A Summary of Child Car Seat Laws in Alaska
- If a child weighs under 20 pounds they are required to use a rear facing car seat
- A weight of over 20 pounds and age of between 1 and 4 is required for a child to use a forward-facing car seat.
- Children with a weight of 20 pounds or more and less than 60 pounds with an age of 4 or more can use a booster seat.
- The front seat can be used by a child if he or she weighs over 65 pounds and is over 4 years old.
Rear-facing car seat Laws in Alaska
In Alaska, children weighing less than 20 pounds and older than one year, or under the age of 1 year are required by law to use a rear-facing child-safety seat. This means the weight is the most important factor since they cannot stop using this type of seat even if they are older than 1 year. The seat used should meet or exceed the standards set by the United States Department of Transportation. These seats are considered safe because they are designed with features to help protect an infant’s neck and spinal cord from injury in case of an accident. Also, it may help to note that the American Academy of Pediatrics recommend that parents continue to use these seats until their child is at least 2 years old.
Forward Facing Car Seat Laws in Alaska
Children between the ages of 1 to 4 and with a weight of over 20 pounds have to be secured with a child restraint device (forward-facing seat). The harness should be a 5 point and the child should use the seat until he or she exceeds the manufacturer’s height and weight limits. The device used should also adhere to the United States Department of Transportation standards.
Booster Seat Regulations in Alaska
For children to graduate to a booster seat in Alaska, they have to be over 4 years old but less than 8 years old and have a height of less than 4’9’’. In terms of weight, they have to be 20 pounds or more and weigh less than 65 pounds. The booster seat should be secured by a proper seat belt system or any other system (such as a latch system) that meets the United States Department of Transportation standards. The installed booster seat should help the child to firmly position the regular seat belt over the stronger parts of the body (chest, shoulders and lap).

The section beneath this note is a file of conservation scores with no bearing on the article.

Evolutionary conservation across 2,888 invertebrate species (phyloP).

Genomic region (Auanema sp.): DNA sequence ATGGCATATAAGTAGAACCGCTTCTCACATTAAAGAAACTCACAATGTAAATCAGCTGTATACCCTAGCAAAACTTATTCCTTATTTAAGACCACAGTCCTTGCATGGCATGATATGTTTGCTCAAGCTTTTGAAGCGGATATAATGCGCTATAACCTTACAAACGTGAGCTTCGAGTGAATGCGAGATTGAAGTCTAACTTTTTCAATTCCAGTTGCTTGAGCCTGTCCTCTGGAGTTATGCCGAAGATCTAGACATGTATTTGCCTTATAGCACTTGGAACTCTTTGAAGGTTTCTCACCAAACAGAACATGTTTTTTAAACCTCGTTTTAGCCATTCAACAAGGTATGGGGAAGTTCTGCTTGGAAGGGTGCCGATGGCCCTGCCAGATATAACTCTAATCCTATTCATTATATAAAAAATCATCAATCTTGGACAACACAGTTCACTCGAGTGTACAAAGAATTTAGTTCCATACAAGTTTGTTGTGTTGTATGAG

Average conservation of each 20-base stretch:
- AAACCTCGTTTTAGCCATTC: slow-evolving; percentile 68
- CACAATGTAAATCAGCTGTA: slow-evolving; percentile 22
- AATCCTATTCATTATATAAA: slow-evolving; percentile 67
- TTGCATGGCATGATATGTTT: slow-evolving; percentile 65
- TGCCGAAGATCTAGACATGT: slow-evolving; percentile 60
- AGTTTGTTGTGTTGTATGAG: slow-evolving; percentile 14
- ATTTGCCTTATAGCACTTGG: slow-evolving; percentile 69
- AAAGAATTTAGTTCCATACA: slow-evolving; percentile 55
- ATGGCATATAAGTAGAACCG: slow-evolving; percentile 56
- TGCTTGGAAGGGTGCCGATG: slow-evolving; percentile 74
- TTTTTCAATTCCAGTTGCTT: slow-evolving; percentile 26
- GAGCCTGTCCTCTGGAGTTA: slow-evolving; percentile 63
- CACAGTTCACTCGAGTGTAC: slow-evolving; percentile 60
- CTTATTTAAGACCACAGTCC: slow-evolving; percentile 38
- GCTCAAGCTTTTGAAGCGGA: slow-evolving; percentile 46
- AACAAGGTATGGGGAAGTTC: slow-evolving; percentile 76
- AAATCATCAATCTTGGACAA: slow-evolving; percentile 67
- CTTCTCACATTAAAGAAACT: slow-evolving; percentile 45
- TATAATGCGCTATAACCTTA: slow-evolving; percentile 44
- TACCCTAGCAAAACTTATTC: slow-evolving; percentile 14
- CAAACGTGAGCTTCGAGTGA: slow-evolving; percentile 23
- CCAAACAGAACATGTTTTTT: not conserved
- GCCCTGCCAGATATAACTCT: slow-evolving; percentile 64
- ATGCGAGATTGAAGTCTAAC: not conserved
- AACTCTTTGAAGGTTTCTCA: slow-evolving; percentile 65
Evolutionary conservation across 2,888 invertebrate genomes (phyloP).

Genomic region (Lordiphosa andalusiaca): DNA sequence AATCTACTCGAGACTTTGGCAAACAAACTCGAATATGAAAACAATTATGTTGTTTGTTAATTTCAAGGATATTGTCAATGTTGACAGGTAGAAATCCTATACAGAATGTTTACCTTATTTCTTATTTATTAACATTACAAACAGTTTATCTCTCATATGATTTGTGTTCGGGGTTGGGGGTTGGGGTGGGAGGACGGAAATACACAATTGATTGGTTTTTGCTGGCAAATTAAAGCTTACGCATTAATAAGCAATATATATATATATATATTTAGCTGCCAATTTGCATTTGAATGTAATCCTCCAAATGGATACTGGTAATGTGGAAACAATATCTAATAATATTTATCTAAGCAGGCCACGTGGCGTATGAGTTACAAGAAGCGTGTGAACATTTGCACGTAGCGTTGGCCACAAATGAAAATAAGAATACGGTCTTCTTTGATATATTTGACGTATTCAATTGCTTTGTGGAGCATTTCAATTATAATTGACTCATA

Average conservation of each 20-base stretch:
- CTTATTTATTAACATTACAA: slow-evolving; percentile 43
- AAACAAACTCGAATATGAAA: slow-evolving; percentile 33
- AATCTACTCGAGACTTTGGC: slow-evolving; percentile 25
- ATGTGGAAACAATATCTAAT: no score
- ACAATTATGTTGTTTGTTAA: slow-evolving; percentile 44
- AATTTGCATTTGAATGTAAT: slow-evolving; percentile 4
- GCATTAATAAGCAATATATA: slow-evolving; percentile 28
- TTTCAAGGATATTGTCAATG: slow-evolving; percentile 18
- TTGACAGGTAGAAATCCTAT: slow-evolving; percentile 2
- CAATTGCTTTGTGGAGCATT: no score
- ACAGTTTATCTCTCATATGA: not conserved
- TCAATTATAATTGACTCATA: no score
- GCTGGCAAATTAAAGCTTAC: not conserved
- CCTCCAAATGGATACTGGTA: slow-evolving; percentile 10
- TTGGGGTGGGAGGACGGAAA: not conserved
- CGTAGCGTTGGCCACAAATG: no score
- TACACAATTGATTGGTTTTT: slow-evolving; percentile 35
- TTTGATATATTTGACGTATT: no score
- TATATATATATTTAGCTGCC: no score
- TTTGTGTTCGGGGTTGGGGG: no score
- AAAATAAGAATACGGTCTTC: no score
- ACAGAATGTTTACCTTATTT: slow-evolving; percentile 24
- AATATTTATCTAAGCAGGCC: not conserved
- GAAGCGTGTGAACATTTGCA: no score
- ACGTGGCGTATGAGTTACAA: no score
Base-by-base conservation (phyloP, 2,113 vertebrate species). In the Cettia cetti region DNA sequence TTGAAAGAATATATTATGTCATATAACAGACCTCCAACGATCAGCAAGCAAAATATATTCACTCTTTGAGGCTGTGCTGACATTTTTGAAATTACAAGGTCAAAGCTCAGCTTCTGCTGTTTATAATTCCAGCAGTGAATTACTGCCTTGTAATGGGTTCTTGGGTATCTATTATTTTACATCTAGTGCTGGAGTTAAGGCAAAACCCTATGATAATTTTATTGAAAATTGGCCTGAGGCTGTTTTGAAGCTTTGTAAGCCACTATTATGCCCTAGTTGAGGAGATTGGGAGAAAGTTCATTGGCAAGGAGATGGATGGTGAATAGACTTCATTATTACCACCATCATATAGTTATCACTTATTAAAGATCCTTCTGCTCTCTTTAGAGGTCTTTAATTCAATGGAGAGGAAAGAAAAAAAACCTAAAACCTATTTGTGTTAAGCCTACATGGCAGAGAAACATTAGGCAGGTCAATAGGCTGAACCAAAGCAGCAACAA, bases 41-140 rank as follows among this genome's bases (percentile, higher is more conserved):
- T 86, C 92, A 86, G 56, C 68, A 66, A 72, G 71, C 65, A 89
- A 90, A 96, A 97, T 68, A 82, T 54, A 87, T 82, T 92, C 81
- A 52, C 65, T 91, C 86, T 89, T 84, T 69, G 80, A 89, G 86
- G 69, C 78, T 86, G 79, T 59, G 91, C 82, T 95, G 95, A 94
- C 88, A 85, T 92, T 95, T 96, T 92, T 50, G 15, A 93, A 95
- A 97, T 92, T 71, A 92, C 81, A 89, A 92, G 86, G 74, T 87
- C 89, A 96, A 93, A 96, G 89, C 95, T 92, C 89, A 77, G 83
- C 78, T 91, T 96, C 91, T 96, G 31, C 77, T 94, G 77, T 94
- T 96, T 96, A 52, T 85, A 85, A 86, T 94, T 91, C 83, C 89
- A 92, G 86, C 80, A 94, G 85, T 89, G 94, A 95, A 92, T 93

Requirements for children to use the front seat in Alaska
A child can graduate from a booster seat to a regular seat when they are older than 4 years and weigh over 65 pounds or taller than 4’9’’. This means they can stop using the booster seat as long as they have exceeded the age and either weight or height requirements. Also, children with ages between 8-16 who weigh less than 65 pounds or have a height of less than 4’9’’ can wear a regular seat belt or use a booster seat depending on what the driver deems to be appropriate. So while the state of Alaska does not state a specific age for sitting in the front seat, a child can do so if they have exceeded the booster seat requirements or if they are older than 8 years and a driver has determined that the seat belt firmly fits (safe fit means the seat belt lies firmly across the upper thighs).
Leaving a child inside a Car
It is not against the law to leave a child inside a car, although it is not recommended.
More Alaskan Laws